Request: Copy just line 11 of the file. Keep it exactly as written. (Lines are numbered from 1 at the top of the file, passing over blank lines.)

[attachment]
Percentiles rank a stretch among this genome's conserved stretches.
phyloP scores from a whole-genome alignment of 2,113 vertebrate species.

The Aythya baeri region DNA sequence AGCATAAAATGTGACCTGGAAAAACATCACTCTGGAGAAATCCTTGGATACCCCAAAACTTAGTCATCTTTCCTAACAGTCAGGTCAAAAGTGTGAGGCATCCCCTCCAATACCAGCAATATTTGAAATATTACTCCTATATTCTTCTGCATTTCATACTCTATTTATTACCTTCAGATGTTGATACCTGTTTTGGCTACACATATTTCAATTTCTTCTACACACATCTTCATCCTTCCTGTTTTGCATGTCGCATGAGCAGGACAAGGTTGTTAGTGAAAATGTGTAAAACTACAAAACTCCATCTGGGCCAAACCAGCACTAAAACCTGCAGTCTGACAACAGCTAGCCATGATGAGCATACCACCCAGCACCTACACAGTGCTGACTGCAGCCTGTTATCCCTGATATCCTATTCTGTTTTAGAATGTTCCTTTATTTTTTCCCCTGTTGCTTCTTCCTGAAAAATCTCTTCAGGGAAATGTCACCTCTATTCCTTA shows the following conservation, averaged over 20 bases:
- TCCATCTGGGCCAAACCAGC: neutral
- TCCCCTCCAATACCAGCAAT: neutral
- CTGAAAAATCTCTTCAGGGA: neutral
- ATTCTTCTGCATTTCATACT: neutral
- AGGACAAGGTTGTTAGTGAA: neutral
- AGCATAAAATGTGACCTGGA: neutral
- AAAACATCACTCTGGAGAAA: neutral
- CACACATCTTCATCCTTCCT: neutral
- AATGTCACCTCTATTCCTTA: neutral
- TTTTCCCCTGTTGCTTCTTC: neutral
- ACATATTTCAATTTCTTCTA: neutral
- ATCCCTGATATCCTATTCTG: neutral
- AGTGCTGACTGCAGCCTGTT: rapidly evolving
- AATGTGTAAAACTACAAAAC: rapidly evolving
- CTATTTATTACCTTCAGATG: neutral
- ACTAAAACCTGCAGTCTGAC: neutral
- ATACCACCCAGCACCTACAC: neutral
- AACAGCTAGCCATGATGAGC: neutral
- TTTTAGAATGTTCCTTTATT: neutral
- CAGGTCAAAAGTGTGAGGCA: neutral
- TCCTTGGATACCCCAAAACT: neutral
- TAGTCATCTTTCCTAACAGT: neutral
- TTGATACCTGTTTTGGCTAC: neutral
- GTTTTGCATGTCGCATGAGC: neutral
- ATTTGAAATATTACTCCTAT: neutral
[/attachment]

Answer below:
- CACACATCTTCATCCTTCCT: neutral